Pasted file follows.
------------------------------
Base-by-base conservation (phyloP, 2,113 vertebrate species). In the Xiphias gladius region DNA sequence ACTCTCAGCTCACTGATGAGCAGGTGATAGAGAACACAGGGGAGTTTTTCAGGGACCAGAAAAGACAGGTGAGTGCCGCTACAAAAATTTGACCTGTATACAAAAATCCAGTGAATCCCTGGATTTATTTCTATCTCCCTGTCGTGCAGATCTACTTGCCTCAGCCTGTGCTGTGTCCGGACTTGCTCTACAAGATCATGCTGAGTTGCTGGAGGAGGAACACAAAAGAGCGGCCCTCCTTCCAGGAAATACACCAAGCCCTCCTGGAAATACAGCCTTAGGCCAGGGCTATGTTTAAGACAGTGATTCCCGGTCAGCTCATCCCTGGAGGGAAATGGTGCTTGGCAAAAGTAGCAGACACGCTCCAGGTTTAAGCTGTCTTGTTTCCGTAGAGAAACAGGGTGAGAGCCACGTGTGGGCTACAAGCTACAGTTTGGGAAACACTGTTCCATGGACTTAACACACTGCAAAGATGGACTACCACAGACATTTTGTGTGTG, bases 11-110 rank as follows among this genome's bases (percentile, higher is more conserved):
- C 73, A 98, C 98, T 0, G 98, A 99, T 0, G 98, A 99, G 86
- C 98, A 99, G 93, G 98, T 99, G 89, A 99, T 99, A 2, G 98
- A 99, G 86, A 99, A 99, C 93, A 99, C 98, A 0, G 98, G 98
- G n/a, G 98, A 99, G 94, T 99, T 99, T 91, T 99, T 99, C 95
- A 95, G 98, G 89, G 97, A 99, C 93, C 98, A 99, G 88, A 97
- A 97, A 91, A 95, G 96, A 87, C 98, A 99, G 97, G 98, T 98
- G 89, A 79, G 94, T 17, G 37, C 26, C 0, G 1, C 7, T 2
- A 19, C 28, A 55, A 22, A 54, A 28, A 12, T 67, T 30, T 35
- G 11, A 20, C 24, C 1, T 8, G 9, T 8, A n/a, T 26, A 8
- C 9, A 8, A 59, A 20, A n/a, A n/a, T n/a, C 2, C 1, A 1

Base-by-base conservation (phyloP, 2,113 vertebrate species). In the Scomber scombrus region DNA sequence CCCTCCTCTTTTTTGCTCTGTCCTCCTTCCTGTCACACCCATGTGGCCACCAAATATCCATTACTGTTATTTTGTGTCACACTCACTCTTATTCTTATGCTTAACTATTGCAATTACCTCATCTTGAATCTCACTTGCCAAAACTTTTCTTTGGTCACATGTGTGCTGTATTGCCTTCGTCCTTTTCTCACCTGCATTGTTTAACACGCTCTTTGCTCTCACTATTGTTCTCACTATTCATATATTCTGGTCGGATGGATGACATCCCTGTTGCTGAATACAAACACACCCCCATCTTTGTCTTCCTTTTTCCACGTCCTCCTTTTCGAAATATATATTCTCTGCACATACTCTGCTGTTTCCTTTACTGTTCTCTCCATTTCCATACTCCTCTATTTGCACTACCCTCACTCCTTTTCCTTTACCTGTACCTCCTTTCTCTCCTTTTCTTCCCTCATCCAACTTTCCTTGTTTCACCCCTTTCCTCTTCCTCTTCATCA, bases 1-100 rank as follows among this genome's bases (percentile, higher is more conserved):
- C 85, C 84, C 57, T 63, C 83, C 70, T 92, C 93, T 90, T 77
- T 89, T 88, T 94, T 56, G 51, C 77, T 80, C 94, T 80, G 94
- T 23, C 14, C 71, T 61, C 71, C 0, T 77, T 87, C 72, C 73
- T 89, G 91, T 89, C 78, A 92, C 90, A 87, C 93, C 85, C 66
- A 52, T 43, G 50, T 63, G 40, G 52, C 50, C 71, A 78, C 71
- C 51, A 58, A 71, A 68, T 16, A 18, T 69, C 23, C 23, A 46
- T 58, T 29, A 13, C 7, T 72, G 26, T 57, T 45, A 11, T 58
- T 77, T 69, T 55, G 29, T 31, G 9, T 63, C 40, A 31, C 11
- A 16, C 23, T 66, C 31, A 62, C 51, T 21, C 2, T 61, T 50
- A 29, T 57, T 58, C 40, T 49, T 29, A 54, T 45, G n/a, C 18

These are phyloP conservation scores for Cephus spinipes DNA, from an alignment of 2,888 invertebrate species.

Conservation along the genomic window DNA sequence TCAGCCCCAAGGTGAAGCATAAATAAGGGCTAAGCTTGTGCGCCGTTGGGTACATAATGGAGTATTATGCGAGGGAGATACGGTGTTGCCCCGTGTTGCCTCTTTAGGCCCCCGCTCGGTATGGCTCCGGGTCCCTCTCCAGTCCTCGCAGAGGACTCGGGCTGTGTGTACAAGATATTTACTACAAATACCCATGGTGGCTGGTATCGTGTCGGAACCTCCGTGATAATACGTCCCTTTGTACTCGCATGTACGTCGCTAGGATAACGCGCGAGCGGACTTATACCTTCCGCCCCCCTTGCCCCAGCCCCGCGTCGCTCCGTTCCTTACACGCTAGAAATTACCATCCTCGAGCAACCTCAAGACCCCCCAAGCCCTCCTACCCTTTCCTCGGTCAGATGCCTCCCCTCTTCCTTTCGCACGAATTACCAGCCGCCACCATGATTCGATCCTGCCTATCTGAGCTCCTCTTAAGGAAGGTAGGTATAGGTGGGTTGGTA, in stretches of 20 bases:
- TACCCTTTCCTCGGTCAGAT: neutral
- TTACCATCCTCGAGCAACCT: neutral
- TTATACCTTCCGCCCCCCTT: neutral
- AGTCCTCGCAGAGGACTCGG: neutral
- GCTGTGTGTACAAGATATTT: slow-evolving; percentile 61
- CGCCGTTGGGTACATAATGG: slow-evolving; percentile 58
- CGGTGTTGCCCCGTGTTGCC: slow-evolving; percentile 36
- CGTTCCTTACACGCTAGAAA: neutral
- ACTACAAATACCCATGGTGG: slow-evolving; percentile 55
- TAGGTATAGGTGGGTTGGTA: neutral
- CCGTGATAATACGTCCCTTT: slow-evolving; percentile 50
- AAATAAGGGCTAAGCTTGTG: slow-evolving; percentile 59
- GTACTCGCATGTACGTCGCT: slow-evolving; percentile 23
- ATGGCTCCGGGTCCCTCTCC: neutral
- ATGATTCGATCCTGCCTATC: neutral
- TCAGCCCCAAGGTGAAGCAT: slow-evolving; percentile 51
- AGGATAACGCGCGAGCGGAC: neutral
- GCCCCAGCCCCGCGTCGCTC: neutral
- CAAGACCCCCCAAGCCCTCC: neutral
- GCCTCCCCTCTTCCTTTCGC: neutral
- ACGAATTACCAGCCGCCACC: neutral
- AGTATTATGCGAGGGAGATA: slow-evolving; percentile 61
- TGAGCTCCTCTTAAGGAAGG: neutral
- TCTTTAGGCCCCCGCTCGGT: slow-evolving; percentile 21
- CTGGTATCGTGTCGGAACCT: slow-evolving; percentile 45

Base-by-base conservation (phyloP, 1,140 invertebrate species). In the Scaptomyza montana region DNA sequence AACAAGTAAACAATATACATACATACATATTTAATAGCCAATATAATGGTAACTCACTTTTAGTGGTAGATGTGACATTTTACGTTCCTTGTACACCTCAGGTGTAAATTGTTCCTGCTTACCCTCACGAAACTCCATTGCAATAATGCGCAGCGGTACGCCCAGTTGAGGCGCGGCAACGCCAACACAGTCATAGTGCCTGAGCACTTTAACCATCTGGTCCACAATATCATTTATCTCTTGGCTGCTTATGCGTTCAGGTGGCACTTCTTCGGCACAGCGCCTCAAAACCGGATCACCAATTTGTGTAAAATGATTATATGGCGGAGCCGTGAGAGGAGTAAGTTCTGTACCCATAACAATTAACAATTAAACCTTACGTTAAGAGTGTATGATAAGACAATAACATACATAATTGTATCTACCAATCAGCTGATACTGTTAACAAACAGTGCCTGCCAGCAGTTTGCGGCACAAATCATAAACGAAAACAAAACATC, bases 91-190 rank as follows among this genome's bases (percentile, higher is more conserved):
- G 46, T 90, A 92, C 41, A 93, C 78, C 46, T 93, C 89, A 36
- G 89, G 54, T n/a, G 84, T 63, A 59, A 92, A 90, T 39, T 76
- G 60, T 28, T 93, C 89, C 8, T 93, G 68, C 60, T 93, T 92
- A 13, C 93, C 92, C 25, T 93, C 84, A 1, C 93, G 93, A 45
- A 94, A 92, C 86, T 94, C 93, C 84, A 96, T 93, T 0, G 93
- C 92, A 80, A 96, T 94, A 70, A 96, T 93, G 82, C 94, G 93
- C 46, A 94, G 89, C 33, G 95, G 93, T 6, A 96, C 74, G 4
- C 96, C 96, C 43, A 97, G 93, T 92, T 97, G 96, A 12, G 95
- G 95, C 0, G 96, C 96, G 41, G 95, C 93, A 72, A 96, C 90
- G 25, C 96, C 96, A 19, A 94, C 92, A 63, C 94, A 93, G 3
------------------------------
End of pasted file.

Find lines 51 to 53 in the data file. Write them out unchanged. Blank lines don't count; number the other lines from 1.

- G 46, T 90, A 92, C 41, A 93, C 78, C 46, T 93, C 89, A 36
- G 89, G 54, T n/a, G 84, T 63, A 59, A 92, A 90, T 39, T 76
- G 60, T 28, T 93, C 89, C 8, T 93, G 68, C 60, T 93, T 92